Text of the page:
Raising the Stakes on Cybersecurity and Data Breaches: Data Privacy Trends

In their last article, Compliance discussed how data privacy has arguably led to putting information governance on the map for organizations. Now, they’re discussing how data privacy is raising the stakes on cybersecurity and data breaches for organizations.

Their latest article in the data privacy series (Data Privacy is Raising the Stakes for Cybersecurity and Data Breaches) discusses today’s data breach landscape, fines for data privacy violations (just for GDPR), how many states in the US have data breach notification laws (something I’ll be discussing with Debbie Reynolds on today’s ACEDS webinar here!) and data breach notification obligations for lawyers (ditto!).

According to Security Magazine, the top ten security breaches of 2021 also each exposed more than 100 million user records, with the largest one leaving “a massive database of more than 5 billion records…exposed on the web without a password or any other authentication required to access it”. The second largest breach occurred at LinkedIn, where the personal data of 700 million LinkedIn users, nearly 93% of the company’s members, was on sale online, including data such as full names, phone numbers, physical addresses, email addresses, geolocation records and more. Despite efforts by organizations to protect users’ personal data, breaches and security vulnerabilities not only continue to happen, but increase in frequency. Yet, we’re seeing more fines than ever for data privacy violations, raising the stakes for those data breaches.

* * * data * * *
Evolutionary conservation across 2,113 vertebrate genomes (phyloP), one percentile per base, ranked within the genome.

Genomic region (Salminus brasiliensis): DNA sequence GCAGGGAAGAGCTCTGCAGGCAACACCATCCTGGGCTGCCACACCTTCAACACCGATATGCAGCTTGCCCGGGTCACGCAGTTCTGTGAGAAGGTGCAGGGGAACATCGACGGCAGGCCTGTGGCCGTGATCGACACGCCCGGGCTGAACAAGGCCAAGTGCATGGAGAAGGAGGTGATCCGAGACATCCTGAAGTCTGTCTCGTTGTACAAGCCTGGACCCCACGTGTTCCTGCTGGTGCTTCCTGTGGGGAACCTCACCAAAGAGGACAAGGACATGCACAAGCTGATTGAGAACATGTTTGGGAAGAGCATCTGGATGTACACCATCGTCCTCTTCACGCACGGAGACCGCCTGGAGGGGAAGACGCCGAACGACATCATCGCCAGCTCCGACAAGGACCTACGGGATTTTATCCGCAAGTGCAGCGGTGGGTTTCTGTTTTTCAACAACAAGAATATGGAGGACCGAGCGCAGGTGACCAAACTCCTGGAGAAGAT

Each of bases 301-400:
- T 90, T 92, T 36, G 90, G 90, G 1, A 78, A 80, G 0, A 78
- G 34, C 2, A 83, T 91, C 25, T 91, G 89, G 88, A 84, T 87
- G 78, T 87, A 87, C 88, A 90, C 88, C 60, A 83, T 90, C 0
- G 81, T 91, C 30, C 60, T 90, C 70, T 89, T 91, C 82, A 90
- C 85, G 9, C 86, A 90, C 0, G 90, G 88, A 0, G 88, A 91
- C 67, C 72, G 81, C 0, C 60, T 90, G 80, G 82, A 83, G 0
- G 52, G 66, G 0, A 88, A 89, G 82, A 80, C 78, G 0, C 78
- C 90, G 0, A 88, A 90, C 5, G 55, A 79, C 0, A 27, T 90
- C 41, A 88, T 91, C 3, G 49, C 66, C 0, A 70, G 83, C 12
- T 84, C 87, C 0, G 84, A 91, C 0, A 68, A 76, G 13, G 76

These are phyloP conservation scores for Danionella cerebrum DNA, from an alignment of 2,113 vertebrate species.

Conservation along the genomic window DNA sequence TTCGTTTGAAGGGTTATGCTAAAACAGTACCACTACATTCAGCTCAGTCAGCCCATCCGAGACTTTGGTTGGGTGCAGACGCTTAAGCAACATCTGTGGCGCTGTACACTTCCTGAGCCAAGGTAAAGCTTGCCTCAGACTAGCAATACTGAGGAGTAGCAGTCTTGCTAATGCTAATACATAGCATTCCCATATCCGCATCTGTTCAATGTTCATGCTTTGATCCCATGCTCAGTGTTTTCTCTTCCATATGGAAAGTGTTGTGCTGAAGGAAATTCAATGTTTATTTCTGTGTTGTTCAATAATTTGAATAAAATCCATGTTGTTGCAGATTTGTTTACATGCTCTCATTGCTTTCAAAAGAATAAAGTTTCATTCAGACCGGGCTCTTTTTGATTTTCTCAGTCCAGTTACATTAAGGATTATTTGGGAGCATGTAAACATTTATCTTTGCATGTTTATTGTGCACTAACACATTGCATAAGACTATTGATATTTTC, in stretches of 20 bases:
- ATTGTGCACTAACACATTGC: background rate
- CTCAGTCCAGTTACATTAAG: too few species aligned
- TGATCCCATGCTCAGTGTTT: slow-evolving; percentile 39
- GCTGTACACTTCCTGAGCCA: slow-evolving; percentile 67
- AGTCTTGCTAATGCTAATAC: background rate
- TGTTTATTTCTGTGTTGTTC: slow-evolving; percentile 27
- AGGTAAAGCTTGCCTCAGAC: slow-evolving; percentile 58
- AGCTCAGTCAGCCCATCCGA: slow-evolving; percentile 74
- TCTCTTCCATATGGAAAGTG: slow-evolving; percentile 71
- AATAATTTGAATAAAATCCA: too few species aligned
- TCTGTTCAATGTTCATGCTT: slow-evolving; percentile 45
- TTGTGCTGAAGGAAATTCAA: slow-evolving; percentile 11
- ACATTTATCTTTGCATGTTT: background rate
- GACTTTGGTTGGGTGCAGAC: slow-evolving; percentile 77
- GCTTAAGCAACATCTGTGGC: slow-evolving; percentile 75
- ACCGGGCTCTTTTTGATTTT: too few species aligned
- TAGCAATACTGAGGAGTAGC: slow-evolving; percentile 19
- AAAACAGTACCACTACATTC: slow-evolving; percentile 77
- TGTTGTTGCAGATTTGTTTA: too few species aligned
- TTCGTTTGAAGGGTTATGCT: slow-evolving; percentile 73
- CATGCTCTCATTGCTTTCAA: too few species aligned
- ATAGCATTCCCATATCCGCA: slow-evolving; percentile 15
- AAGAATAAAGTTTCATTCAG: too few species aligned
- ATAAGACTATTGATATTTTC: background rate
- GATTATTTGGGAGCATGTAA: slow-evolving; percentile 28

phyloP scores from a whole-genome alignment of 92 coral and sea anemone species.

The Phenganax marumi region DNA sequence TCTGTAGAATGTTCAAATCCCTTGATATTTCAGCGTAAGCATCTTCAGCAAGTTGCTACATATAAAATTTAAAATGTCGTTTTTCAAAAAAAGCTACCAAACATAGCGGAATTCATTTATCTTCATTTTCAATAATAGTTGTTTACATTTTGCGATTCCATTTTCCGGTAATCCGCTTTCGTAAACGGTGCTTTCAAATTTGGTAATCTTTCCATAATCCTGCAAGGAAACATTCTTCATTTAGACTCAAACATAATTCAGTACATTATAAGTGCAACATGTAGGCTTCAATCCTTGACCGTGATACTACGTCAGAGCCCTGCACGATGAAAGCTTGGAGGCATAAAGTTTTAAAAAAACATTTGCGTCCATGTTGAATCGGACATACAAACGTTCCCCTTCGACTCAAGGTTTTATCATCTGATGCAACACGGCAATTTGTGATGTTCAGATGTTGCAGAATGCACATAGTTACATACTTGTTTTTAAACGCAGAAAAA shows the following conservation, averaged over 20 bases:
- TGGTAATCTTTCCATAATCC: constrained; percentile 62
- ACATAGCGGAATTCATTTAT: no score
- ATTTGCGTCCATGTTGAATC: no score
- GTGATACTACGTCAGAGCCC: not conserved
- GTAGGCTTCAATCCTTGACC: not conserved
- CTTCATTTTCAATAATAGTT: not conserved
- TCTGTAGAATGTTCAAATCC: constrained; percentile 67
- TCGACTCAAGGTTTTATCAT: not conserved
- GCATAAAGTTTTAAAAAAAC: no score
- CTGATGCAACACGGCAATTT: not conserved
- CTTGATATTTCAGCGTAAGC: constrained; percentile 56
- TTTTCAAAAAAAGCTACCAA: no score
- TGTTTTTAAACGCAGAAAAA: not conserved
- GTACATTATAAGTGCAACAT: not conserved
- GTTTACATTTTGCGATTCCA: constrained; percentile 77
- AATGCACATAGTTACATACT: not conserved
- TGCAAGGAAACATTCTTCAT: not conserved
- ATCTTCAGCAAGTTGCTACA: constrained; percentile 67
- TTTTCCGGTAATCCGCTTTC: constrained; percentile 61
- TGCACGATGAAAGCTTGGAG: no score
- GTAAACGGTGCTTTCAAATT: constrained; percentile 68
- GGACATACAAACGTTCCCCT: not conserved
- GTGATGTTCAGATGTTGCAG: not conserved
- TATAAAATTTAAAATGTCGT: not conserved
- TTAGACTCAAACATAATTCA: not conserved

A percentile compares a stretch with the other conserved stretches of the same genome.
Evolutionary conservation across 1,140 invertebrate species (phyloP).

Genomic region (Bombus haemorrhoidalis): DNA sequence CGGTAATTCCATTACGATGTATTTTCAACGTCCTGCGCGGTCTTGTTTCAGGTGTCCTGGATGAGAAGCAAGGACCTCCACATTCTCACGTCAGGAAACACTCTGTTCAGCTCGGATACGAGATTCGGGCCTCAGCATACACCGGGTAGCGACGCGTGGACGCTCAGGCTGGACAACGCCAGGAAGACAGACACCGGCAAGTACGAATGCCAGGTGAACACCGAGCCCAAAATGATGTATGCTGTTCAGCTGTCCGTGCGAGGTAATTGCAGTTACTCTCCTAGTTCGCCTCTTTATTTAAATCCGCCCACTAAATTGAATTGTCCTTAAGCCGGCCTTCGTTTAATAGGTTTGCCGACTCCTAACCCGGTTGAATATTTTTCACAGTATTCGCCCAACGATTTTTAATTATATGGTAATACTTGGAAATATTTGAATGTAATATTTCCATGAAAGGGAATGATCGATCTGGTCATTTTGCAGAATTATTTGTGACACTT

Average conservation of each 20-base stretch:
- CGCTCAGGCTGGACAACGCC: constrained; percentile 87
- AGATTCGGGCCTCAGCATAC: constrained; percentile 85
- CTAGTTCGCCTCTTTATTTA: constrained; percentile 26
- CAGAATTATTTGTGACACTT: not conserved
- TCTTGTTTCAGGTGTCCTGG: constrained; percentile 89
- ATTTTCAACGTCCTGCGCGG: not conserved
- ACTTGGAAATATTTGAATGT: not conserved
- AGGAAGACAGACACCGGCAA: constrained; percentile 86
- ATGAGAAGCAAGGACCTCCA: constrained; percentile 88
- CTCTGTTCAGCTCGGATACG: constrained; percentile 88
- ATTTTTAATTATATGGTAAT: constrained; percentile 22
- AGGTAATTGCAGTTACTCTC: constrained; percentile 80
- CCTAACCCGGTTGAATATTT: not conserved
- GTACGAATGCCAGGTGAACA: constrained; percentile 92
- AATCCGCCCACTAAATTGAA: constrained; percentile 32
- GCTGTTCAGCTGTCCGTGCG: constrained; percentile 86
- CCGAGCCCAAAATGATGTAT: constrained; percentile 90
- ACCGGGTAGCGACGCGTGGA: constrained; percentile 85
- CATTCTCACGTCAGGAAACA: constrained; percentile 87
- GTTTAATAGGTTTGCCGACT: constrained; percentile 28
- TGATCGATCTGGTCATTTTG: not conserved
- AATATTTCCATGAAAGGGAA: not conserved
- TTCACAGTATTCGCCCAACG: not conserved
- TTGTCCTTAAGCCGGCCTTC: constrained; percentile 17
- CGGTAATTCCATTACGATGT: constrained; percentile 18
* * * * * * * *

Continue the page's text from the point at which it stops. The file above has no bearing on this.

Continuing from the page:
So, how does 2021 stack up to 2020 in terms of total data breaches? How many GDPR fines have we seen to date and what’s the total fine amount? And what laws and rules do you need to know regarding data breach notification? Find out here how data privacy is raising the stakes on cybersecurity and data breaches! And please share any comments you might have or if you’d like to know more about a particular topic.

Are you “all in” on data privacy? If not, you should be!  😉

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Disclaimer: The views represented herein are exclusively the views of the authors and speakers themselves, and do not necessarily represent the views held by my employer, my partners or my clients. eDiscovery Today is made available solely for educational purposes to provide general information about general eDiscovery principles and not to provide specific legal advice applicable to any particular circumstance. eDiscovery Today should not be used as a substitute for competent legal advice from a lawyer you have retained and who has agreed to represent you.

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